Ever since I was a kid, I liked to pretend that I was interviewing people. Seriously, I remember walking around with a camera and just asking people random questions. Maybe you never imagined interviewing celebrities like me. I would like to tell you about my experiences with interviewing my dad over the past few months before he died.

It’s said that every time an older person dies, it’s like a library burning down. By telling you about my experience, I am hoping that you are inspired to consider doing what I did, and collect some of that vast wealth of experience before it disappears.

Before the interview began, I shared the “why” with my dad. I told him that I wanted to capture things on tape so that the rest of his descendants and I could know a little more about him. I let him know that I wanted to ask him some questions about “details”—like places he lived. I also wanted to ask him about special memories. Lessons learned along the way that he would be willing to share to help us on our life path. He was more than willing to help. I got the feeling he saw the value of our work even more than I did.

There was a more personal reason I had to interview him that was too hard to put into words at the time. It continues to be imperative for me as a man to get a picture of my dad as a fellow man; what made him tick, what was he about, what helped him excel in some areas and contributed to his weaknesses in other areas? In short, I still feel the need to understand my dad from a somewhat impartial interviewer position—as an adult who contributed quite a bit to who I am—both in my DNA and in shared experiences.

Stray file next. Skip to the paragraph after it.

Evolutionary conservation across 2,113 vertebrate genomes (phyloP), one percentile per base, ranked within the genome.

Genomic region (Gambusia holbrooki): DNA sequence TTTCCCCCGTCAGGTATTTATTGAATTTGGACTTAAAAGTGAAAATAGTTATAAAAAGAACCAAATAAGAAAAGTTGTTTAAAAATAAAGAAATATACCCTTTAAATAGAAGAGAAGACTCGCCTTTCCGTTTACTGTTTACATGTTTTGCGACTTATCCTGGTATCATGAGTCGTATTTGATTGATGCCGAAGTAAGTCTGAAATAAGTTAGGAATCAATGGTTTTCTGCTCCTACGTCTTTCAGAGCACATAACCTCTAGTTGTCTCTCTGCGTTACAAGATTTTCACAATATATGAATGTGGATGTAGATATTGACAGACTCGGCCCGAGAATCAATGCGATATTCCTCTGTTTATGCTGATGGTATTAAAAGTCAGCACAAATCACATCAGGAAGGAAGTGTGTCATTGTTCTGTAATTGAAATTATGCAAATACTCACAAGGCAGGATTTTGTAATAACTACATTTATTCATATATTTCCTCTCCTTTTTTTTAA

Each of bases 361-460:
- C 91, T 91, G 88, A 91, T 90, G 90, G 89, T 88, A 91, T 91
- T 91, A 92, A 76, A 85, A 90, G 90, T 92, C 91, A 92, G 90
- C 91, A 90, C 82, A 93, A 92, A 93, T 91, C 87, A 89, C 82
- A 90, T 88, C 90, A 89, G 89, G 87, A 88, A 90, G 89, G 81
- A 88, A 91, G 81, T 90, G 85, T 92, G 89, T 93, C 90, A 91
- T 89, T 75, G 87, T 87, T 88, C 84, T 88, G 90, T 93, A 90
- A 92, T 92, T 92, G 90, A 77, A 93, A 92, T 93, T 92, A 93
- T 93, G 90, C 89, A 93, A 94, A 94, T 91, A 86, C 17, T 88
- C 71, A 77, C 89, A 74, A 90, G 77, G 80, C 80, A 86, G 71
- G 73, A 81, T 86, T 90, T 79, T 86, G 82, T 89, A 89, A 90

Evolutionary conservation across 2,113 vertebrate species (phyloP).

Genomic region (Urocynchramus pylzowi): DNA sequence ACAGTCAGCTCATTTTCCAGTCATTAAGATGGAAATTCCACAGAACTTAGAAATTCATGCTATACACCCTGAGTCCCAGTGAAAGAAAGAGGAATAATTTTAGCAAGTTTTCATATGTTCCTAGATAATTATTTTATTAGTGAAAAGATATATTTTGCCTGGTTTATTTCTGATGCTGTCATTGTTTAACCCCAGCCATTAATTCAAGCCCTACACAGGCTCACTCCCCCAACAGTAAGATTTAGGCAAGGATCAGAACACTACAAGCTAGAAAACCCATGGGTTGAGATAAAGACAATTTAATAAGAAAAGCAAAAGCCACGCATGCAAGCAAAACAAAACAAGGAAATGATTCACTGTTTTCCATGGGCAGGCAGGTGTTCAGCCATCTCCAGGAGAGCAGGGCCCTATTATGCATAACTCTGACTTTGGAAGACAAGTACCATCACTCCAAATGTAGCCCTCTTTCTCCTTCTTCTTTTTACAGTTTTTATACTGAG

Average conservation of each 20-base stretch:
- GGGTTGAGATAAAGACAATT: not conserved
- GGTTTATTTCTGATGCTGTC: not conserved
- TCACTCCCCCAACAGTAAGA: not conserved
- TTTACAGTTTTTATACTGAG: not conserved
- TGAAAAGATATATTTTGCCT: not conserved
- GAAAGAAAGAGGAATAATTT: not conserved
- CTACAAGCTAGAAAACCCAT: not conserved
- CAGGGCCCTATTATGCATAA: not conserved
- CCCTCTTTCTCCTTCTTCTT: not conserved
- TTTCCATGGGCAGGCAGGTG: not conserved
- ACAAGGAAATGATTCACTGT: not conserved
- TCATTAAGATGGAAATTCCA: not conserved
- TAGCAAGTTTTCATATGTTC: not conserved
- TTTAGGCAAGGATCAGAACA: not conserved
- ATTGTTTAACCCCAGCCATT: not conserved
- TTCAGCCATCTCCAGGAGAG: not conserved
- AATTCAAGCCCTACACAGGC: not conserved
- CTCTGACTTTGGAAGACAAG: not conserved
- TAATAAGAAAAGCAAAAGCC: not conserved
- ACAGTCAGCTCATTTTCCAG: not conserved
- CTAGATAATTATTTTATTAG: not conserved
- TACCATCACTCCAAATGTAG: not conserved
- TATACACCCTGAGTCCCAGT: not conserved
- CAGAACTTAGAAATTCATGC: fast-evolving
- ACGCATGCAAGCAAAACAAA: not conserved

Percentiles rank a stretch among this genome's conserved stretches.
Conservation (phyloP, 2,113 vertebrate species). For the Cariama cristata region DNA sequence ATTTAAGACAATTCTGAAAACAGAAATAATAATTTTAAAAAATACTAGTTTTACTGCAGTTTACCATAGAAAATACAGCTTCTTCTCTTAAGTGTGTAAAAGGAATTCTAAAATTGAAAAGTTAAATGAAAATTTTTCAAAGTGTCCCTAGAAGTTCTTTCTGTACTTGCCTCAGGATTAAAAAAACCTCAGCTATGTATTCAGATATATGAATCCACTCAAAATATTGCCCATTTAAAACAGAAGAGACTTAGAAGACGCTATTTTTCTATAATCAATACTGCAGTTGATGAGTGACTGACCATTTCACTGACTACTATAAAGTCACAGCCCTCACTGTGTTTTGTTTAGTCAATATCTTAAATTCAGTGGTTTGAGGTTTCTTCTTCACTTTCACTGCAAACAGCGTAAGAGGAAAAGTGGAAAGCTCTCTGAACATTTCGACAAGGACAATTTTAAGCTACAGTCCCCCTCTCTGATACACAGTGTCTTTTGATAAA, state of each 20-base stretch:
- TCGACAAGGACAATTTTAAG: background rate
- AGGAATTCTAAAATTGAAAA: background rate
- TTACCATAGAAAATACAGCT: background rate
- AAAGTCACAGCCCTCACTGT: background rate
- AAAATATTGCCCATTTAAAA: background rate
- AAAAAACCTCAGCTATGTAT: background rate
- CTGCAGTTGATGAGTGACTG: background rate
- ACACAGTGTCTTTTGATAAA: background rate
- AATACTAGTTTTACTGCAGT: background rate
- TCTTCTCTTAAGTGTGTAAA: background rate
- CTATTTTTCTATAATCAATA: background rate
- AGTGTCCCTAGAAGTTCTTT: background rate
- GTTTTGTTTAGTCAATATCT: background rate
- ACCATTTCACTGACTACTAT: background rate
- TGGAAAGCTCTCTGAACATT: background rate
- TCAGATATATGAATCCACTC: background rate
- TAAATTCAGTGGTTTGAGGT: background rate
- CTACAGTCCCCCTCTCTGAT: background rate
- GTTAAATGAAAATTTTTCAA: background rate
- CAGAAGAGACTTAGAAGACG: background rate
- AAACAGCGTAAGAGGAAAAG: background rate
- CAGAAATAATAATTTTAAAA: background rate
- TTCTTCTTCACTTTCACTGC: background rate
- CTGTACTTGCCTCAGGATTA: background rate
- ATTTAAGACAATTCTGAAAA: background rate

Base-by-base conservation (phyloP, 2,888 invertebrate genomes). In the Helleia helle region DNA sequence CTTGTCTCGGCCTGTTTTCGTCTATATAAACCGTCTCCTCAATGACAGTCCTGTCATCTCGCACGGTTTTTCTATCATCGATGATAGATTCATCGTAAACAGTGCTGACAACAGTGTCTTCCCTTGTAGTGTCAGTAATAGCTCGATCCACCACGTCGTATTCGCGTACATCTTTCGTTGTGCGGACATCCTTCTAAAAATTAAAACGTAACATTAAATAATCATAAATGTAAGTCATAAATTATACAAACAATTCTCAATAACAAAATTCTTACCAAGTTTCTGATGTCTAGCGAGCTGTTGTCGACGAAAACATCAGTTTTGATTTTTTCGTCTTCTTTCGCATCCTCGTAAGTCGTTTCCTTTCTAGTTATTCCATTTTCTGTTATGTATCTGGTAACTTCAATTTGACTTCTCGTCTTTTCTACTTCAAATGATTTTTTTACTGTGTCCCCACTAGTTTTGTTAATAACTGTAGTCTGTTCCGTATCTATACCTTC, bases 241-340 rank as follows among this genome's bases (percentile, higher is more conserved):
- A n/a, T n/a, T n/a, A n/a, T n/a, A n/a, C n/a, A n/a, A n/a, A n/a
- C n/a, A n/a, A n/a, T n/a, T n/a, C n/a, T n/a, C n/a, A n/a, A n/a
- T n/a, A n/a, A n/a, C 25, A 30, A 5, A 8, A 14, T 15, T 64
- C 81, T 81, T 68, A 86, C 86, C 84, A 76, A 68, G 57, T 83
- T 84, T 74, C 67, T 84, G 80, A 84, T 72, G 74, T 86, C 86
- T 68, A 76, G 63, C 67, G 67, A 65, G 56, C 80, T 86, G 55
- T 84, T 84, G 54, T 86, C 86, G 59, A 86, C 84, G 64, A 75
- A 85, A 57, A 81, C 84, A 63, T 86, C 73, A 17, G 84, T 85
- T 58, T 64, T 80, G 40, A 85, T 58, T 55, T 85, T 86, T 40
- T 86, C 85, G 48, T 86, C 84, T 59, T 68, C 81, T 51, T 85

In the beginning, at his request, I shared a list of questions with him. This turned out to be not a great strategy. He became more concerned with giving the “right” answers rather than only sharing from his heart. I wasn’t trying to trick him into sounding like a jerk like some TV interviewers do, but it was important to me that he share from his heart without a script.

Rather than creating one marathon session, we took the interview process in 30 or 45-minute installments. That helped both of us stay fresh and energetic about the project. I prepared 10 or 12 questions per session, but always gave myself—and him—permission to go down any “bunny trails” that seemed important at the time. The essential part was giving him time and an opportunity to share what he felt was important.

Interviewing my dad gave him an opportunity to reflect on the amazing things he did through his life in a focused way. In some small way, I feel the experience helped him to see the things he did well and the lessons he learned along the path. It helped me to see him as a real man; flawed and imperfect, warts and all, who took on many challenging assignments to give me the chance to stand on his shoulders.

The best questions will be the ones that you come up with yourself. Here are some good ones to help give you a jumpstart, provided by the Legacy Project.

Tim Truesdale is a son, brother, and father of 4 who is still figuring it out. Want to join him on the journey? Check out his blog entries or subscribe for periodic content like this here. Be sure to check out practical ways to be an honorable father by downloading the UNCOMMEN app at uncommen.org.

honoryourfather

Check out the Honor Your Father campaign for more inspirational stories and ideas on how to honor your dad at honoryourfathertoday.com.

StreamStationThanks

Share This Post